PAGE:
Why this petition matters
HB 428 Drug-related investigations; use of confidential informants.
SUMMARY AS INTRODUCED:
Use of confidential informants in drug-related investigations. Directs the Department of Criminal Justice Services to establish a model policy for the use of confidential informants in drug-related investigations and to include in such model policy that (i) no individual currently on probation may serve as a confidential informant without notice to his probation or parole officer, (ii) no individual who has recently violated the terms of his probation or parole shall serve as a confidential informant, (iii) law-enforcement personnel shall obtain approval from the appropriate local attorney for the Commonwealth prior to working with a confidential informant, and (iv) such confidential informant shall not unlawfully use or possess any controlled substances. (V) individual must have at least 1 year clean time. (VI) commonwealth attorney must be kept apprised at all times of individuals activity. (VII) if individual is a female she must have a female detective overseeing .
Her Son Needed Help. First, He Had to Help the Police.
Working as a police informant can be deadly—and people with a history of drug use are at extra risk of relapse or overdose.
COURTESY OF DONNA WATSON
Troy Howlett, died of an overdose while working as a police informant against his will in 2018.
Working as an informant comes with great risk. Harmful and violent outcomes, including a violent retaliatory death (which Howlett feared, according to his mother) aren’t uncommon, despite assurances from law enforcement. The inherent secrecy of police investigations and a lack of uniform data collection make it hard to assess the true toll of informant work on people’s lives, but stories like Howlett’s do surface. The case of Rachel Hoffman, a young college student murdered in Florida while working as a drug informant, is likely the most cited instance of what can go wrong. But being found out and killed isn’t the only risk for informants with substance use disorder. As law enforcement around the country cracks down on an opioid and fentanyl epidemic of tragic proportions, informants who are users are particularly vulnerable. Working with police on drug cases puts them in a situation where relapse or deadly overdose is not just possible, but likely.
Luke William Hunt, a former FBI agent who’s now an assistant professor of philosophy at the University of Alabama, told me that given the tremendous amount of leverage police have over drug informants, it’s not always clear that informants have a “real choice” when it comes to working with police. “Many are not well-versed in what they’re getting themselves into, the legal ramifications, and also the potential risks that they’re going to be subjected to,” Hunt said.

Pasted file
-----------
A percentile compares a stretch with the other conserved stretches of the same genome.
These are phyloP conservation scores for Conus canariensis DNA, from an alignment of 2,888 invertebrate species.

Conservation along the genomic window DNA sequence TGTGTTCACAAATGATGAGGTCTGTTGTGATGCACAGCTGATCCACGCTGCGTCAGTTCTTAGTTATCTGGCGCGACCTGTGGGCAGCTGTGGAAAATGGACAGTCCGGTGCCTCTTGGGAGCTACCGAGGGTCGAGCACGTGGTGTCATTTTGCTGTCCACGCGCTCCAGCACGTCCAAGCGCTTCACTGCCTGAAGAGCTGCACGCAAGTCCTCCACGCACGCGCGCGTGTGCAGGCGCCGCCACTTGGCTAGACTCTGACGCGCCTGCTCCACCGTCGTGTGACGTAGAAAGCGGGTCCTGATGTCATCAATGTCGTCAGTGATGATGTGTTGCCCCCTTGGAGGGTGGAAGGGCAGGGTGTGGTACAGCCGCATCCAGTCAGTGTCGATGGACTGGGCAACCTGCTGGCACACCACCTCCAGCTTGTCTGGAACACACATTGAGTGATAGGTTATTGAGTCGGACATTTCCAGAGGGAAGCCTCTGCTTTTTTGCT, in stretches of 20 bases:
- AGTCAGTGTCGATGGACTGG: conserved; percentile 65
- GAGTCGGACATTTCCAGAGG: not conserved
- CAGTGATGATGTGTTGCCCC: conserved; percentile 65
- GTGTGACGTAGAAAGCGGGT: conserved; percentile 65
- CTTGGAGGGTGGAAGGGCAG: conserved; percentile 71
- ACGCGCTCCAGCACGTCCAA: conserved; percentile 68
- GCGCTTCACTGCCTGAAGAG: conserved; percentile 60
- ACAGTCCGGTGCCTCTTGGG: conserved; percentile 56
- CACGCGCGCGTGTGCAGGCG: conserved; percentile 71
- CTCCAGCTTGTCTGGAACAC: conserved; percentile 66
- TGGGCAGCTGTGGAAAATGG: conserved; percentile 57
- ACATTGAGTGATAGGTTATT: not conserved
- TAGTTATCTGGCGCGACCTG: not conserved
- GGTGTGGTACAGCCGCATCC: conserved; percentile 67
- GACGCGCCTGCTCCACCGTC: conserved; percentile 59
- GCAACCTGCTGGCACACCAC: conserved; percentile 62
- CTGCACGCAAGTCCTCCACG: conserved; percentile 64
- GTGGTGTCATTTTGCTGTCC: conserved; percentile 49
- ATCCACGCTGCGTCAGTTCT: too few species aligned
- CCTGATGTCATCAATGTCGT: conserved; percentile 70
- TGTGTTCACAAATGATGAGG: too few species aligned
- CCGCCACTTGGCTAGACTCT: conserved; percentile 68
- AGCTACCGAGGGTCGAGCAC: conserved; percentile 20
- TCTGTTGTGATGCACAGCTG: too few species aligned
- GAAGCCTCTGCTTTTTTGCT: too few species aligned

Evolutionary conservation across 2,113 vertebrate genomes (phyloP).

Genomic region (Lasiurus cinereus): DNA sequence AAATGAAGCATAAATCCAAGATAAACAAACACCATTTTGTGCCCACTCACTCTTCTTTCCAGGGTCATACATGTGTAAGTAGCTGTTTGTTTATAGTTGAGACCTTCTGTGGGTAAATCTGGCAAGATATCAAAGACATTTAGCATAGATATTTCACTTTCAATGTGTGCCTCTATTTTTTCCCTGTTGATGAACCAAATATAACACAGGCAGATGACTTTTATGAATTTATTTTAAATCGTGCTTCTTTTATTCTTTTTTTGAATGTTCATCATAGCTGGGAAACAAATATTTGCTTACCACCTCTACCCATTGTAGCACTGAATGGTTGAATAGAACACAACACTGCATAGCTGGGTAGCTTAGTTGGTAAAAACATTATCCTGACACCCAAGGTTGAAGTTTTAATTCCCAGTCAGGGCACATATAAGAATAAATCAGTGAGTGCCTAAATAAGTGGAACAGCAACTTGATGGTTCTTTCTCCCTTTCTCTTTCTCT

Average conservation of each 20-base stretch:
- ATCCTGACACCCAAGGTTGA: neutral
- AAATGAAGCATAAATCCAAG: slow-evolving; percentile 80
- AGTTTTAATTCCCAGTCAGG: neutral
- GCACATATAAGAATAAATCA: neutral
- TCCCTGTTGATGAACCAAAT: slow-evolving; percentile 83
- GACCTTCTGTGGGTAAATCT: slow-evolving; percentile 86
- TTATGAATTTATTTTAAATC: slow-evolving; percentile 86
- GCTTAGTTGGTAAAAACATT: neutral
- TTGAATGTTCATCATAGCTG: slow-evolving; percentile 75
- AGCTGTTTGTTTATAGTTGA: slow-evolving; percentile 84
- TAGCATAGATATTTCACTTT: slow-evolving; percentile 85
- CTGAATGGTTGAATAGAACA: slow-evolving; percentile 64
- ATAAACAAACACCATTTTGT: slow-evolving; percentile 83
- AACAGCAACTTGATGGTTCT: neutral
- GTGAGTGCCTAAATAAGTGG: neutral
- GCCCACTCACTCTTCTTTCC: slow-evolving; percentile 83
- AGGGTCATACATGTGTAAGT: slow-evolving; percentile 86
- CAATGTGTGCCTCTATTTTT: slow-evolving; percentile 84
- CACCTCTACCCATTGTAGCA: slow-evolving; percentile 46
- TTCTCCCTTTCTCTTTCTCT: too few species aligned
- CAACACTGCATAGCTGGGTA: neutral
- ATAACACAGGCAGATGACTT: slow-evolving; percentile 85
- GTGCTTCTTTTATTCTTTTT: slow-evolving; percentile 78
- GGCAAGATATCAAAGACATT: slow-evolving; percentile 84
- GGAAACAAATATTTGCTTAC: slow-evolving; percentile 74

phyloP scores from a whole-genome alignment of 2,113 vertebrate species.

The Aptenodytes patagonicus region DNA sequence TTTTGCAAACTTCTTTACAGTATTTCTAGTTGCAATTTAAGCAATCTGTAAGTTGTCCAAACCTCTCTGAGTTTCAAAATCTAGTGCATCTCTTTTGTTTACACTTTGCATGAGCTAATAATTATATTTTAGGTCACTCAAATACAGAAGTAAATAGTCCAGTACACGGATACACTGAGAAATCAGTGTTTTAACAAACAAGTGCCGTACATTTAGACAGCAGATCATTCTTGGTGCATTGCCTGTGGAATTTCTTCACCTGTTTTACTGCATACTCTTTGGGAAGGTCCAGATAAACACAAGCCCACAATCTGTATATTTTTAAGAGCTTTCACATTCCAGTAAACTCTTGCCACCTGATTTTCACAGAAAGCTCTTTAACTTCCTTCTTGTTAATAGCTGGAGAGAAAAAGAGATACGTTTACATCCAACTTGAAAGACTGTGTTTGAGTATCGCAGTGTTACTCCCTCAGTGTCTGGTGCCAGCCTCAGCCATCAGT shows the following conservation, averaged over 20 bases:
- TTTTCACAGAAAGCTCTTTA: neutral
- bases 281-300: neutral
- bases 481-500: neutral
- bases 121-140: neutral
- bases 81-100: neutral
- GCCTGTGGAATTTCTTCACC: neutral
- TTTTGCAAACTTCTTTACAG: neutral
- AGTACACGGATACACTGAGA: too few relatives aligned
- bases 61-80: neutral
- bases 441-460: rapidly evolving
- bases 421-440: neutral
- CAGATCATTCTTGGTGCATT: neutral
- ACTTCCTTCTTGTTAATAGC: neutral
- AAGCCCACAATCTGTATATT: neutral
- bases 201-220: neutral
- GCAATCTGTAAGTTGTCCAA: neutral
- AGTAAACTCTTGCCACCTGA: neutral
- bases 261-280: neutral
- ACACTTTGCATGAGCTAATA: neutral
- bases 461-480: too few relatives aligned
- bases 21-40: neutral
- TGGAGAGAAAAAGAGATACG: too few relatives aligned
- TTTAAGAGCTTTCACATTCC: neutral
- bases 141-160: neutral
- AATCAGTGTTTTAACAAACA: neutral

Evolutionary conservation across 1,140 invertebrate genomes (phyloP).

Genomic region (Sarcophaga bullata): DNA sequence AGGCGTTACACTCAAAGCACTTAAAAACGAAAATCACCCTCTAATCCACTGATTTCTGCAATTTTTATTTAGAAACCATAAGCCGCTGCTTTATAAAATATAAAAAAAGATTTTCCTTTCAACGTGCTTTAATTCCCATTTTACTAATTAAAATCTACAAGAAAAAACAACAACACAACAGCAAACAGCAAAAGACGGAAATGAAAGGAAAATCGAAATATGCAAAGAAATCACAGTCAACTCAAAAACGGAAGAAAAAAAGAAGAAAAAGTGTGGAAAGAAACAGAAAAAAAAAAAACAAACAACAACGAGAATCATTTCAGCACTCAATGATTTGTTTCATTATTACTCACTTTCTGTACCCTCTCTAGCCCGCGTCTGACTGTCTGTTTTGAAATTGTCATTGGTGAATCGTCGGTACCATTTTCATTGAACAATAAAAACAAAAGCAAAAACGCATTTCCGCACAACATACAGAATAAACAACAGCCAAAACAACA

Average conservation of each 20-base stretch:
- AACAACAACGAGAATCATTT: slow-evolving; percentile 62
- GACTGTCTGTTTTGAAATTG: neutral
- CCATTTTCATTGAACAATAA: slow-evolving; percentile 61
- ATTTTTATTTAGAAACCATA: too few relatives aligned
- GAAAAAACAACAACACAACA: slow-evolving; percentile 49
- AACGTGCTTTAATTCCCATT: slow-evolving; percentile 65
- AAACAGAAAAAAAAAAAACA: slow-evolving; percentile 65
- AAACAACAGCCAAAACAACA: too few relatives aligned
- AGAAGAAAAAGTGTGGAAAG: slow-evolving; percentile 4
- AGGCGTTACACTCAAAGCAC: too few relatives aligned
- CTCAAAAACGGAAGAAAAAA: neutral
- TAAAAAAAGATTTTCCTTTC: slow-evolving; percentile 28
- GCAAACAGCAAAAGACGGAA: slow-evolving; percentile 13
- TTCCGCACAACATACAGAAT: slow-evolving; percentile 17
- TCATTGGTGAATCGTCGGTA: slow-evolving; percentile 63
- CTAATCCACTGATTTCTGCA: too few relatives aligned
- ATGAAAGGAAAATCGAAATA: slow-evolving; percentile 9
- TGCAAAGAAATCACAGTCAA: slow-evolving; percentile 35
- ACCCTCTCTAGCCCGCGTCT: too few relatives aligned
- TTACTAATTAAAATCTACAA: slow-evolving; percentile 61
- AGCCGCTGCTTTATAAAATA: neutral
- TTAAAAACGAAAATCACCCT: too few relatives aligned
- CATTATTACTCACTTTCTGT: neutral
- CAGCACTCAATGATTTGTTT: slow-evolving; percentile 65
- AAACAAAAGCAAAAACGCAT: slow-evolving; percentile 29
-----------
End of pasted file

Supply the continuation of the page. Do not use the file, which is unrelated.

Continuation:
Even if a drug informant stands to gain from the arrangement, Hunt questions whether most of these leveraged bargains should even exist. “If you put someone in a situation where they have serious risk of hurting themselves through relapse or getting shot, or stabbed, or robbed—even if there’s a potential benefit for them and they’re willing to take that risk—that just doesn’t seem like the kind of thing we do, given basic commitments to the sanctity of life,” Hunt
This is a draft bill and I'm hoping to get it passed into Law. Some states have adopted legislation to address the problem of unreliability of informants.
In recent years, the issue has gained more attention, and today, the “counterproductive injustice of pressuring people with substance use disorders into being informants to work off their drug charges in ways that threaten their sobriety” is more apparent to legislators, Natapoff believes. “Ten years ago, people were not engaged with that particular destructive aspect of drug enforcement,” she said.
One of the “great sins” of the informant market is how it treats vulnerable people, Natapoff told me, noting the lack of a “protective ethos” not just for informants themselves, but also for victims of informants threatened by wrongful conviction. From informants with substance use disorder to immigrants, young people, and people struggling with mental health issues, “all these people are put at risk by the cavalier attitude towards informant safety,” she said.
Watson believes a “protective ethos” or established protocol may have saved her son and other informants like him.
We need change!
You can’t put an addict back into the same slimy pit he fought so hard to get out of!